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U.S. Supreme Court Agrees to Consider Whether Utilities Can Be Sued In Tort For Global Warming

December 8, 2010

The ABA Journal reports that the Supreme Court has agreed to consider whether states can sue companies creating global warming by using the tort theory of nuisance.  The article follows:

Supreme Court to Consider Whether Utilities Can Be Sued in Tort for Global Warming

Posted Dec 6, 2010 9:50 AM CST
By Debra Cassens Weiss
The U.S. Supreme Court has agreed to decide whether states can use the tort theory of nuisance in a global warming lawsuit against four coal-burning power companies.

The Supreme Court agreed to review a ruling allowing the suit, according to SCOTUSblog, Bloomberg and Reuters. Greenwire had a preview of the case.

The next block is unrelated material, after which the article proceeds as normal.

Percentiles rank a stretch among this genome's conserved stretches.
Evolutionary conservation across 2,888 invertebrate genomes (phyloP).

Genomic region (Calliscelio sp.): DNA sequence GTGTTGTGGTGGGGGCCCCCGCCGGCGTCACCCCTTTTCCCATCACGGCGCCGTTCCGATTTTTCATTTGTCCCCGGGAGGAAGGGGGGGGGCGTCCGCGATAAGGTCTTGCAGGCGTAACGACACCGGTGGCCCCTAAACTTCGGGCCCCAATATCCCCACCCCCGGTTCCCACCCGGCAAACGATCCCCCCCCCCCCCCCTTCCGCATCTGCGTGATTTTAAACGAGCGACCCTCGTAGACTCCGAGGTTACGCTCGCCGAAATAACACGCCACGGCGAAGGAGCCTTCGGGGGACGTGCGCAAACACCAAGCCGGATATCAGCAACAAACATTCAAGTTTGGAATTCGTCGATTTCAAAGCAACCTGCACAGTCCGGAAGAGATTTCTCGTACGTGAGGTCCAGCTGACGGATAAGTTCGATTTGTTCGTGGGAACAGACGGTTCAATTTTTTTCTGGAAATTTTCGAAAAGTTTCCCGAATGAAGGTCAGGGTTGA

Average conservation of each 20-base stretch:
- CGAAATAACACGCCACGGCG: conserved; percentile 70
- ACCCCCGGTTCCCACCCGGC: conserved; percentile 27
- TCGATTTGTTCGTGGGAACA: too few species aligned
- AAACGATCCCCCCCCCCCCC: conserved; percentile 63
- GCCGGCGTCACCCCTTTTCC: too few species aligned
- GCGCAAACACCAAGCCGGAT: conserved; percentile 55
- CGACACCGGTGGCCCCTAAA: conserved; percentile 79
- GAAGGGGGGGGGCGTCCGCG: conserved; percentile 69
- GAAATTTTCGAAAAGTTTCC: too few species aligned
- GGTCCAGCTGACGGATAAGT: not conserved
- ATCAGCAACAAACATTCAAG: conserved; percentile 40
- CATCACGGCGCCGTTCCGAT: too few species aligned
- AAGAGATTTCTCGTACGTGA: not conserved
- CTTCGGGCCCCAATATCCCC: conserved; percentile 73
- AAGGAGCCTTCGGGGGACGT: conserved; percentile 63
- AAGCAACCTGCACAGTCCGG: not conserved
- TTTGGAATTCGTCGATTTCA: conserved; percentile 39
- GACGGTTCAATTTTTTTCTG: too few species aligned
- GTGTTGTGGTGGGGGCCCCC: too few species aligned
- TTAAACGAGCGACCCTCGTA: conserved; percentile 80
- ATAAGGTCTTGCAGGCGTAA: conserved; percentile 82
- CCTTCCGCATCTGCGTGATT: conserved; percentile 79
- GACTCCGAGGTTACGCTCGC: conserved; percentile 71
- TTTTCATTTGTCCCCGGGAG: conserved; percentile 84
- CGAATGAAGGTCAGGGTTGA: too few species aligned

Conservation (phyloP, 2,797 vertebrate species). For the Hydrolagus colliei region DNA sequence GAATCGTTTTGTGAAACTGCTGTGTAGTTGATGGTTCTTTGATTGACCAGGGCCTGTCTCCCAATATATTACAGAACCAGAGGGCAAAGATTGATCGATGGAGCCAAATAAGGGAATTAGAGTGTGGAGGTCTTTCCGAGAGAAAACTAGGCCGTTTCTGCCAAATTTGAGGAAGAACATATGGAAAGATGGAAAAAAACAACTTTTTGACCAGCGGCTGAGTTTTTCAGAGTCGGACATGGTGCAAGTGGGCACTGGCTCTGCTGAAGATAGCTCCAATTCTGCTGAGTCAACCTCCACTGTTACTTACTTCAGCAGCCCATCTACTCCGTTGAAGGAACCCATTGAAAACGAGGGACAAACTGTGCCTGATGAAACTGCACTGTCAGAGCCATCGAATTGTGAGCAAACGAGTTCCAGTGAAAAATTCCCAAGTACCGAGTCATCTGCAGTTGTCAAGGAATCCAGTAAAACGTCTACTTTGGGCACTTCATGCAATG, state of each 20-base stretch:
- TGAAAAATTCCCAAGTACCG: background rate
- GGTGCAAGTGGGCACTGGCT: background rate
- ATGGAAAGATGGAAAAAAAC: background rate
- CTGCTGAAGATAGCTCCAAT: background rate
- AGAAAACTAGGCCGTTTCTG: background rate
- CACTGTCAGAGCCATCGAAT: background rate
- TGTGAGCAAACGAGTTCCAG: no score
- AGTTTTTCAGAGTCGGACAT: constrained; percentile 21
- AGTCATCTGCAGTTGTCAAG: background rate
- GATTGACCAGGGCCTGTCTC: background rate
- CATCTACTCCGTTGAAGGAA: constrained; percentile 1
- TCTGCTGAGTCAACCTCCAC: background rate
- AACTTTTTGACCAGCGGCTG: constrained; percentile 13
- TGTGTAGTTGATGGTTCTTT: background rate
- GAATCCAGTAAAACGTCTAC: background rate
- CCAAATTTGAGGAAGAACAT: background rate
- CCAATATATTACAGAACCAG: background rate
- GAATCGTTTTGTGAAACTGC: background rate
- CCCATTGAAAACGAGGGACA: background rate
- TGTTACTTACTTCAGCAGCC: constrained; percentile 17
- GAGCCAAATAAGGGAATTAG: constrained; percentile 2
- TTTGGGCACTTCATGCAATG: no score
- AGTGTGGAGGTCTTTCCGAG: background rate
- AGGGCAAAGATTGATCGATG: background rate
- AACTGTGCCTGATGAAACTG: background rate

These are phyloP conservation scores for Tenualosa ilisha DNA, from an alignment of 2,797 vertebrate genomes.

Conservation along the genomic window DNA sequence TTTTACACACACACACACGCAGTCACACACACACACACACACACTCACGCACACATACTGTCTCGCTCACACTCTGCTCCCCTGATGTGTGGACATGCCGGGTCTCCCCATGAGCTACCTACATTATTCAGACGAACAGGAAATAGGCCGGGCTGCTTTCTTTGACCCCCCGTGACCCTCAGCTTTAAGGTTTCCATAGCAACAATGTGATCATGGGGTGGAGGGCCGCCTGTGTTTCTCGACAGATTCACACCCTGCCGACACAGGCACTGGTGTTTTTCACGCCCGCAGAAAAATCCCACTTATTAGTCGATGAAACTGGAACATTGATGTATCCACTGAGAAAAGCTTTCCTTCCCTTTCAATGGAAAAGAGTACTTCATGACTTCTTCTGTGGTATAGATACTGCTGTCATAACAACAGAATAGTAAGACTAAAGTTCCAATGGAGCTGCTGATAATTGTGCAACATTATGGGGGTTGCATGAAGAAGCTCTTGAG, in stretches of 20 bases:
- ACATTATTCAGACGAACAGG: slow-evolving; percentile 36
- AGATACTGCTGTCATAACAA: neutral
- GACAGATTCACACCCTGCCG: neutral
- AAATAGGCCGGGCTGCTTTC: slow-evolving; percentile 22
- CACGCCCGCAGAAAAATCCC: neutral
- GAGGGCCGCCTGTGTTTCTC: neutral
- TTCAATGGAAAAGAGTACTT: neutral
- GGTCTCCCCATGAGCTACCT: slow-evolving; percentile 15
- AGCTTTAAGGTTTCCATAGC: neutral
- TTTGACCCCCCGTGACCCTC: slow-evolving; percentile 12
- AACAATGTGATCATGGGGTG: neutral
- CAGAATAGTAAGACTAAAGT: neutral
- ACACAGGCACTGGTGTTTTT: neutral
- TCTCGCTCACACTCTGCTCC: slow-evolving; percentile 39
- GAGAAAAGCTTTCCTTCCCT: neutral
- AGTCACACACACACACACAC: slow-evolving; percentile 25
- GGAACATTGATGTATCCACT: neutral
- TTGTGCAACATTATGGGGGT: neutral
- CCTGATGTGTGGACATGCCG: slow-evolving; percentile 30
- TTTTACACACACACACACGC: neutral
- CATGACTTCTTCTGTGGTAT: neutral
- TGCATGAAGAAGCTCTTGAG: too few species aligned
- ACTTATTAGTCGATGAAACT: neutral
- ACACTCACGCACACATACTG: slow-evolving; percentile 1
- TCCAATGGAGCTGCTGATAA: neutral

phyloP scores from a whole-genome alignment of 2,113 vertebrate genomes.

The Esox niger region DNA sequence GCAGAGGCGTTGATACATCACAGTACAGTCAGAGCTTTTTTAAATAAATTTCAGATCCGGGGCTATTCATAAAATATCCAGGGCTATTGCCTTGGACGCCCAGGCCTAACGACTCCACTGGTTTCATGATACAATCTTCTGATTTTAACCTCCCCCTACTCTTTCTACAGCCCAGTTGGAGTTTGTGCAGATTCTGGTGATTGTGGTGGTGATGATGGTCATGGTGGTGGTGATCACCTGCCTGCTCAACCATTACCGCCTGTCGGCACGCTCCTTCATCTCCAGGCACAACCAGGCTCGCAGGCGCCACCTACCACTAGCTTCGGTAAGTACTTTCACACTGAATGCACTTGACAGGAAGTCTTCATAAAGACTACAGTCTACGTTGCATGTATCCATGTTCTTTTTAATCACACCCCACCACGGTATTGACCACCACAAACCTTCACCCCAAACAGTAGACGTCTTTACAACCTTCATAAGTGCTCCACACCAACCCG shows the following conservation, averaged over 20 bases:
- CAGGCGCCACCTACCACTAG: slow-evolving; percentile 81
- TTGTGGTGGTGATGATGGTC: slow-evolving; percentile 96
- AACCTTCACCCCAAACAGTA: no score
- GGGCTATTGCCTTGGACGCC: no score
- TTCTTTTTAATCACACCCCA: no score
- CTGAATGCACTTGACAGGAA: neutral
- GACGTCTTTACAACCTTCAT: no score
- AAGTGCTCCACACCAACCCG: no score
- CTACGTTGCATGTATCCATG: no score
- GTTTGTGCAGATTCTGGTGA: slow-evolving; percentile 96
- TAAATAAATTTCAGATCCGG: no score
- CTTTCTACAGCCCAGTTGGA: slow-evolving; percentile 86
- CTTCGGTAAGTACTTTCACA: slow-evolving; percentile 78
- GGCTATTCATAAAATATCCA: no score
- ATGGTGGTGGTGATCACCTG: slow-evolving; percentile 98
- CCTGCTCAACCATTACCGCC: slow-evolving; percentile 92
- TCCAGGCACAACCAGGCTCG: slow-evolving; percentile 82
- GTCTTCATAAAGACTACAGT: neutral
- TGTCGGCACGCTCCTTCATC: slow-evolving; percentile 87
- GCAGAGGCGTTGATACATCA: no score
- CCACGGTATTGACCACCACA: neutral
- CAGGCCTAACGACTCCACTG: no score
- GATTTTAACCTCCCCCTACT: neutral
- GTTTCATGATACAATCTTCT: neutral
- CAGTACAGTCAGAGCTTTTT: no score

The suit by eight states, New York City and four land trusts seeks a reduction in the companies’ carbon-monoxide emissions. The U.S. Chamber of Commerce and the Obama administration are supporting the utilities.

Justice Sonia Sotomayor didn’t take part in the cert decision. She had served on the 2nd U.S. Circuit Court of Appeals and heard arguments in the case. She didn’t take part in the panel decision allowing the suit, though, because it was issued after she was confirmed to the Supreme Court. Her recusal raises the possibility of a 4-4 decision in the Supreme Court.

Acting Solicitor General Neal Katyal had argued courts should defer to Congress and the executive branch on how to battle climate change. He had asked the Supreme Court to return the case to the appeals court in light of actions taken by the Environmental Protection Agency since the original ruling in the case.

The brief by the U.S. Chamber of Commerce said the 2nd Circuit decision “has staggering economic implications.”

The case is American Electric Power v. Connecticut


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